Baskerville is an elegant book face, and as proven by John Baskerville’s own treatment, it can excel in purely typographic compositions. Today it remains one of the most popular and classic typefaces for print for its legibility and refined beauty.

It’s a bit on the longer side, but I feel like it effectively communicates the history of Baskerville, since this is so integral to its use today.

Day 2: Exploring typesetting with grids

I experimented with pairing Baskerville with different sans serif typefaces, like Franklin Gothic, Avenir, and Moderat. I’m not sure if I want to include the quote or not since my body text is already so long.

Day 3

Today I began incorporating image. I started with an image of John Baskerville himself. I tried putting the image in the middle of the text, but I’m not so sure this works.

I enjoy the idea of decreasing the opacity of images an dplacing them behind text. I’m not sure how this would negatively affect readability, though.

Day 4— Beginning to Incorporate Color

I added in some additional images. I really love the image I found from England during the time Baskerville was being created. I also took these images into Photoshop and added a hue/saturation layer. I think this creates a really cool effect and adds a sense of modernity to the spread, since Baskerville is still so heavily used today.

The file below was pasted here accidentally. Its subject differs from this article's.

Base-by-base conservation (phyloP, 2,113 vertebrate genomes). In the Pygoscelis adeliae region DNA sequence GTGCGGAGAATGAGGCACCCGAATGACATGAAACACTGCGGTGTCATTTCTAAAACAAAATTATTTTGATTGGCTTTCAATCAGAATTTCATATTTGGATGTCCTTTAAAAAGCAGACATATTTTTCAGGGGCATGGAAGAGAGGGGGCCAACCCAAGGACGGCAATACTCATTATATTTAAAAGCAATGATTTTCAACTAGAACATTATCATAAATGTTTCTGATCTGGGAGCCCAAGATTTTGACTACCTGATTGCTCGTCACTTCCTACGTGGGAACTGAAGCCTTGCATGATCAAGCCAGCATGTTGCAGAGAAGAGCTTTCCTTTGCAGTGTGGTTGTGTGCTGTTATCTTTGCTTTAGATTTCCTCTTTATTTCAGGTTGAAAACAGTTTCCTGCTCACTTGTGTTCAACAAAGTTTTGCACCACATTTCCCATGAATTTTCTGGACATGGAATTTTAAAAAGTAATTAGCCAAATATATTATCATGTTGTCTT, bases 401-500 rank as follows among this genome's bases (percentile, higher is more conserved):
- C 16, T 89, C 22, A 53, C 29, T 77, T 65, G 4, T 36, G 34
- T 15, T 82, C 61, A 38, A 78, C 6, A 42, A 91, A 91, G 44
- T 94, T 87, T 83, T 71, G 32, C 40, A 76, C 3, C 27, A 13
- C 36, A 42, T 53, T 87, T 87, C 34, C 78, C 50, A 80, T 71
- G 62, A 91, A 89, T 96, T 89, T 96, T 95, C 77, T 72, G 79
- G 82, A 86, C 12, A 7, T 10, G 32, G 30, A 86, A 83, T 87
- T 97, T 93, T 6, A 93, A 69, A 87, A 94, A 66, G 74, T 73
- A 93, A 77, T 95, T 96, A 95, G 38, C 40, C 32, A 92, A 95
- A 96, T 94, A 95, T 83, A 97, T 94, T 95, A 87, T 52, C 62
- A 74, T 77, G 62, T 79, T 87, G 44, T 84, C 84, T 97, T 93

Day 5

Vicki said I need to use Baskerville in my body copy. I have the most readable typeface, I should embrace this. I experimented with using Moderat for the heading instead.

Day 6— Continuing to experiment with color and image

I tried making the title red and the body text nevy blue. I think the black for the body is more effective and I think having the red as the title is kind of alarming.

I liked the title in the navy blue color. I think it effectively communicates the aura of sophistication and classiness associated with Baskerville.

I also started experimenting with incorporating another letterform — C — into the spread. I’m not sure its working yet, but will experiment more with how I might be able to make this fit.

Day 7- Experimenting more with effective and dynamic page layout

I’m not sure how I feel about Baskerville in this location. One advantage of having it here though is that I can use it as a kind of drop cap, since the first word of my body text is “Baskerville”.

I’m worried my spread is starting to get a little too busy with all of the images and large letterforms.

Day 8

Day 9

Day 10- moved Baskerville back to right page

Day 11- Finishing touches

Final for crit

During in class crit, Susan said my spread was intimidating. Vicki suggested I make the text a little smaller so there’s a little more room to breathe.

Final Final

Overall, this project taught me a lot about effective page design, readability vs. legibility, and Baskerville. ☺️ I was able to use the knowledge gained in project 1 about grid systems in this project.



Hannah Lesser

design, social and political history at carnegie mellon university